WASHINGTON — With unemployment claims topping 26 million in the past five weeks because of the coronavirus pandemic, the House voted Thursday to approve another half-trillion dollars in federal relief to replenish a depleted small-business loan program and provide money for hospitals and testing.
The bill includes $310 billion for the Paycheck Protection Program, which offers forgivable loans to small businesses that keep workers on the payroll during the economic shutdown caused by the pandemic.
The program exhausted its original $349 billion last week. The measure heads to the president, who has vowed to sign it.
With the latest bill, Congress will have approved more than $2.5 trillion to assist Americans, shuttered businesses, hospitals, vaccine researchers and others fighting the pandemic. And discussions are already underway about what more needs to be done.
Thursday’s bill included $75 billion in emergency funding for hospitals and $25 billion to increase testing and contact tracing. It also requires the Trump administration to create a national testing plan, a move medical experts insist will be necessary before state governments can allow businesses to resume activity. It orders states and the federal government to collect demographic data on those who have fallen ill.
House Speaker Nancy Pelosi, D-Calif., said Thursday the government needs the scientific data to combat the health crisis. “We must make our decisions in that way,” she said.
The bill also sets aside $60 billion in the Paycheck Protection Program to be lent by smaller banking institutions, such as credit unions, in an attempt to increase the number of loans going to very small businesses or businesses without an existing relationship with a bank. That includes female- and minority-owned businesses that complained they were shut out of the initial round of funding.
Following widespread criticism that large, publicly traded companies received tens of millions of dollars in loans in the first tranche of Paycheck Protection Program funding, the Treasury Department on Thursday updated its guidance on who should use the program.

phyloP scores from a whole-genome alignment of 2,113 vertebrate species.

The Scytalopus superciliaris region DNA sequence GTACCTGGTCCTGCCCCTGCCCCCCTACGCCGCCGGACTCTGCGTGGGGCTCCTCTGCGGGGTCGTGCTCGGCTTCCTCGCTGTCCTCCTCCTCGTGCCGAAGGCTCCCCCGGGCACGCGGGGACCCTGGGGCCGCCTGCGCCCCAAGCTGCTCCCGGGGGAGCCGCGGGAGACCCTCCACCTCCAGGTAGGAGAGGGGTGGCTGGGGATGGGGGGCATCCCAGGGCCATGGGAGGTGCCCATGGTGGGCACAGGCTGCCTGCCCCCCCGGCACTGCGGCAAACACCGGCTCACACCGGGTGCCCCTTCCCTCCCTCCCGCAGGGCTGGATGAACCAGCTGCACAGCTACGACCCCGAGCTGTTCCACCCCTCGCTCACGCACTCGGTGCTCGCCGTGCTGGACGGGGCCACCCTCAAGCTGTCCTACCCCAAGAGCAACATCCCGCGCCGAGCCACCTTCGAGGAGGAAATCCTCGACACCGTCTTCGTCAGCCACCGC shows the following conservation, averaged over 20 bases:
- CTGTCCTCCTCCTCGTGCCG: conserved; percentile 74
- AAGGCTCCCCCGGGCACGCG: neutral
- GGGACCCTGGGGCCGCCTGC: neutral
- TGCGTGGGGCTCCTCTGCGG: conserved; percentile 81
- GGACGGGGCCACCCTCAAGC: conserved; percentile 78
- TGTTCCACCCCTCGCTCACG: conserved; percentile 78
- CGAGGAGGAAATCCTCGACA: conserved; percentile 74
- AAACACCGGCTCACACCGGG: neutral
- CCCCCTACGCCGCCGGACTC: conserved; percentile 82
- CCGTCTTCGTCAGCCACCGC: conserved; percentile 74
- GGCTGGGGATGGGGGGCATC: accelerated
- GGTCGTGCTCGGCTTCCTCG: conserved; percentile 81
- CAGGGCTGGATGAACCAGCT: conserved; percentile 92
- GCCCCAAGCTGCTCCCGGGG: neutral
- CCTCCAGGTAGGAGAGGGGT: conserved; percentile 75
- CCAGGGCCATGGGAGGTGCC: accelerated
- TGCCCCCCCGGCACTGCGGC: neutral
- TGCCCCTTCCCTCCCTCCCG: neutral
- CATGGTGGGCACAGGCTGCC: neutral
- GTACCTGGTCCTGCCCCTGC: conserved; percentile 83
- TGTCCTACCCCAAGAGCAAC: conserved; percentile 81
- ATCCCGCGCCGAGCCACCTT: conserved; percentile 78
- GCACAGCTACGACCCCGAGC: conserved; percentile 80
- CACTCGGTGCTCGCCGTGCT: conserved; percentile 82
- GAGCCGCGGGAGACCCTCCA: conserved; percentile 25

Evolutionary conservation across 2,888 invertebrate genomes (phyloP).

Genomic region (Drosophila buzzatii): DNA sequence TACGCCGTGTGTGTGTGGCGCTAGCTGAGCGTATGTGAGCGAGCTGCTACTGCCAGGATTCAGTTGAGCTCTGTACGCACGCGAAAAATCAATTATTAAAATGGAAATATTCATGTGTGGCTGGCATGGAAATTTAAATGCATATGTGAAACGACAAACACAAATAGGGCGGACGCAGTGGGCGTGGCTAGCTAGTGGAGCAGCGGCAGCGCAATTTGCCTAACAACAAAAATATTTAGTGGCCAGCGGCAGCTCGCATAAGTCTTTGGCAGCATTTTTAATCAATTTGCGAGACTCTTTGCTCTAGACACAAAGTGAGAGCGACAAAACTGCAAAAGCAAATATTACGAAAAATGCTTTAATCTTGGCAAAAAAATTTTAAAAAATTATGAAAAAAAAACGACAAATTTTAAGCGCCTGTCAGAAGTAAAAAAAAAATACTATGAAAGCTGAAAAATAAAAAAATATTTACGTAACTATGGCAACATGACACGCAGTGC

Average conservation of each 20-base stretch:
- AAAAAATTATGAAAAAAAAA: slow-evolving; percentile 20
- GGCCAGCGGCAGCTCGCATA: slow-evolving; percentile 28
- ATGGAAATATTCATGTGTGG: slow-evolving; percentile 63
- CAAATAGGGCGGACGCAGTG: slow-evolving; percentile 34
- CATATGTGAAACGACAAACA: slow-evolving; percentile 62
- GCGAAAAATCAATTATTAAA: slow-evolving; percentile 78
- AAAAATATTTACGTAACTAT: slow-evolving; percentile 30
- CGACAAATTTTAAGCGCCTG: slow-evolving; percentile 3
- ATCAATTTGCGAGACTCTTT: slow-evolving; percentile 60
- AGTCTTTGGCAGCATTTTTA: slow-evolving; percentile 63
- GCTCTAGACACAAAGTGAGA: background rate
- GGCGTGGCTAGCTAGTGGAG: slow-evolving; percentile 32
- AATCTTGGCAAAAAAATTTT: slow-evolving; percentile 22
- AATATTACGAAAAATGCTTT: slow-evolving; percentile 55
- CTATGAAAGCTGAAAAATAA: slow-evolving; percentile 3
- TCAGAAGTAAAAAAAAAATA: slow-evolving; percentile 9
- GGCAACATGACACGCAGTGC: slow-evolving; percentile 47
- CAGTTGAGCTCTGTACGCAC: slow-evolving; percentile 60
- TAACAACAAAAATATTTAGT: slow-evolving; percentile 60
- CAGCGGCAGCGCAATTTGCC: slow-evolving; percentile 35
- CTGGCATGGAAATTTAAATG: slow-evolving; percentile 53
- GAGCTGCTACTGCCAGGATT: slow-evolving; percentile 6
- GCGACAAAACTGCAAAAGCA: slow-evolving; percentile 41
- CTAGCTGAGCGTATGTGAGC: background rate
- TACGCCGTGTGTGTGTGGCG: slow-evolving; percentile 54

It warned that companies that received money should be prepared to certify that the government loan was necessary to continue operations. Otherwise those companies should return the money by May 7 or face penalties, the department said.
“It is unlikely that a public company with substantial market value and access to capital markets will be able to make the required certification in good faith,” the guidance now states.
“If there is anybody out there that misuses this program, that takes advantage of a situation (in which we were trying to release money quickly) and it was not intended for you, we will find you. Give the money back,” House Majority Leader Kevin McCarthy, R-Calif., said in a news conference Wednesday.
The Capitol has been largely shuttered for weeks, with members working remotely.
For the first major House floor activity in weeks, dozens of members wore face masks Thursday. Gloves, hand sanitizer and extra masks were available outside the chamber. Members will vote in eight groups of 60, divided in alphabetical order.